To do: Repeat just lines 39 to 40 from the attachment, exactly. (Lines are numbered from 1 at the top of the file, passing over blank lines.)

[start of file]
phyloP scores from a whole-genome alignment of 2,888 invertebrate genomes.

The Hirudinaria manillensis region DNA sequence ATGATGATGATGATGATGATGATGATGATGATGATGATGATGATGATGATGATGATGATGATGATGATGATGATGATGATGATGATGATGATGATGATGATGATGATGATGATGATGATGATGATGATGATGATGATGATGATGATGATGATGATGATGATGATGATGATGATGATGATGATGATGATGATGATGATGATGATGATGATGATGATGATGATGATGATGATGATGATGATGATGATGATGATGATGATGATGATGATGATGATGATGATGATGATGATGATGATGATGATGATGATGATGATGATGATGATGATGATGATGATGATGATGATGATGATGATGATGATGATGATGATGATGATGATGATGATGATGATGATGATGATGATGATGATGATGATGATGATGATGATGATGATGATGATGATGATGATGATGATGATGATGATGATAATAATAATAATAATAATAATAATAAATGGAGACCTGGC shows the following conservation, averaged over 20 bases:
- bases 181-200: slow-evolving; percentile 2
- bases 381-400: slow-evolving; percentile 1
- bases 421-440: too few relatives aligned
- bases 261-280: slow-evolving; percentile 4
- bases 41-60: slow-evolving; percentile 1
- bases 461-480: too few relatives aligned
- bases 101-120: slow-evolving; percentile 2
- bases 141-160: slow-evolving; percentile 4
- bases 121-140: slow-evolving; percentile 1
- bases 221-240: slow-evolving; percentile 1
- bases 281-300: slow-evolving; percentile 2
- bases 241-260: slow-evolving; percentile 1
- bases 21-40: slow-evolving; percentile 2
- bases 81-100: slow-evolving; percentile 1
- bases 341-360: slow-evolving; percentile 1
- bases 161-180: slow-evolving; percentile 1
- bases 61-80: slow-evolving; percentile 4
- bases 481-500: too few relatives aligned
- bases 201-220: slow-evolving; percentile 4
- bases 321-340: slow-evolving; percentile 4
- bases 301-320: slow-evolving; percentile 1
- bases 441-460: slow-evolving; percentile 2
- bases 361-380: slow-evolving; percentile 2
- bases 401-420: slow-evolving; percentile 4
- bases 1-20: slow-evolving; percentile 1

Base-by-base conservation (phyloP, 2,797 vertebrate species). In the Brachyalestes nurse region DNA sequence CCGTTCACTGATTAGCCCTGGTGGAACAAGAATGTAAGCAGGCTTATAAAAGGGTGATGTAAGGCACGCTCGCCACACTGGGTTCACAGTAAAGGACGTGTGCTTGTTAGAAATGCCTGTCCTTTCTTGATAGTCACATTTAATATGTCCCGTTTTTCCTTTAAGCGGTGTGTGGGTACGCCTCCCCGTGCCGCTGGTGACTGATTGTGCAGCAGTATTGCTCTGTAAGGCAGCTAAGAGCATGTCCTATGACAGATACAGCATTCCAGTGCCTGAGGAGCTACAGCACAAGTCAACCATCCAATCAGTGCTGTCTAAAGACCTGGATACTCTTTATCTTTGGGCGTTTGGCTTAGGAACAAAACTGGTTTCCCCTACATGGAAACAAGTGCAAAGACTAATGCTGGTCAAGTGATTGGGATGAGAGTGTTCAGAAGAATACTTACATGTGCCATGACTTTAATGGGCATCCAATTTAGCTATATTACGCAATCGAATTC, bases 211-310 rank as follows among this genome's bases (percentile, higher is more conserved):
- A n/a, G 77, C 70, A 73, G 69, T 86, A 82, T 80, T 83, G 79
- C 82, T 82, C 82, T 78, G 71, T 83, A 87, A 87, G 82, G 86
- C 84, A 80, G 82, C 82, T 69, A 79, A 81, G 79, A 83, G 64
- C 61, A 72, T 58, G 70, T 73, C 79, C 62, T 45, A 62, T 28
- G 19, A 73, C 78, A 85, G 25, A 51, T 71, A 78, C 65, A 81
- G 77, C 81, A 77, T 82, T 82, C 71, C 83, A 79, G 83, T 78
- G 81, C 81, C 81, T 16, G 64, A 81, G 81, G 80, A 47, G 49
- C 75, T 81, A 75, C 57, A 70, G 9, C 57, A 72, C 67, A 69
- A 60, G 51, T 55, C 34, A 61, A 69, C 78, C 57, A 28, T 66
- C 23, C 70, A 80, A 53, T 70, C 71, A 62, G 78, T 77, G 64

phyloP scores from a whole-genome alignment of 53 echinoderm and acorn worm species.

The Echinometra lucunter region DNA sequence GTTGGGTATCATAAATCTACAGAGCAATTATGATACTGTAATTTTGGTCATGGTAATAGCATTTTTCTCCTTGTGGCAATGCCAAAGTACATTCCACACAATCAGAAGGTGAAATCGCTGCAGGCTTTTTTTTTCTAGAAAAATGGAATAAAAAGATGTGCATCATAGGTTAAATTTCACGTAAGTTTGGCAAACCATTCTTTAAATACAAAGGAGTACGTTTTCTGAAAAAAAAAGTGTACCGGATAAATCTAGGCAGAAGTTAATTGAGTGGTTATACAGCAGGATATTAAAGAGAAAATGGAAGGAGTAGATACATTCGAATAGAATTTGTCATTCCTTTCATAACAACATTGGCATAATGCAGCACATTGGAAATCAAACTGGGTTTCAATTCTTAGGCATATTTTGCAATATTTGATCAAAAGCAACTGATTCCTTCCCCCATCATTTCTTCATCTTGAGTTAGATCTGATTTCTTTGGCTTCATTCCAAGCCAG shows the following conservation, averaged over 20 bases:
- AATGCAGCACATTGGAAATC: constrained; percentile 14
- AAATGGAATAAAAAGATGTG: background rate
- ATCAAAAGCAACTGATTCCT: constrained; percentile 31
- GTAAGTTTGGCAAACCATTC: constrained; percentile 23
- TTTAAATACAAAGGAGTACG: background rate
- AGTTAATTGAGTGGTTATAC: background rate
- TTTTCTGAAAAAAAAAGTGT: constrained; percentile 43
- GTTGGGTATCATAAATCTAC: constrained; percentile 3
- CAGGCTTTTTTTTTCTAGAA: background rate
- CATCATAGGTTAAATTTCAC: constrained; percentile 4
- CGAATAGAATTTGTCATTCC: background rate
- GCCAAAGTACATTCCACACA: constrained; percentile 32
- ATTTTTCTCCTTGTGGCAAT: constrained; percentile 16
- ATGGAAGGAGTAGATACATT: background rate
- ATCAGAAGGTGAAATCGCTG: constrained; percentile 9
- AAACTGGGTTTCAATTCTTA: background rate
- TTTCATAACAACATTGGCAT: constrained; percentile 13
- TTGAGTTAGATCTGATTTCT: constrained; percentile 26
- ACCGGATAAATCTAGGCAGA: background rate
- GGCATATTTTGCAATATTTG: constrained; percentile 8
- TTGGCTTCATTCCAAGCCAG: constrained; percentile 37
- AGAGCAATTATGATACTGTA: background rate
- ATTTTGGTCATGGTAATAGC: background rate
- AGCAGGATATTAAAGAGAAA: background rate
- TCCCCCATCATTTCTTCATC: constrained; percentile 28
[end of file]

phyloP scores from a whole-genome alignment of 53 echinoderm and acorn worm species.

The Echinometra lucunter region DNA sequence GTTGGGTATCATAAATCTACAGAGCAATTATGATACTGTAATTTTGGTCATGGTAATAGCATTTTTCTCCTTGTGGCAATGCCAAAGTACATTCCACACAATCAGAAGGTGAAATCGCTGCAGGCTTTTTTTTTCTAGAAAAATGGAATAAAAAGATGTGCATCATAGGTTAAATTTCACGTAAGTTTGGCAAACCATTCTTTAAATACAAAGGAGTACGTTTTCTGAAAAAAAAAGTGTACCGGATAAATCTAGGCAGAAGTTAATTGAGTGGTTATACAGCAGGATATTAAAGAGAAAATGGAAGGAGTAGATACATTCGAATAGAATTTGTCATTCCTTTCATAACAACATTGGCATAATGCAGCACATTGGAAATCAAACTGGGTTTCAATTCTTAGGCATATTTTGCAATATTTGATCAAAAGCAACTGATTCCTTCCCCCATCATTTCTTCATCTTGAGTTAGATCTGATTTCTTTGGCTTCATTCCAAGCCAG shows the following conservation, averaged over 20 bases: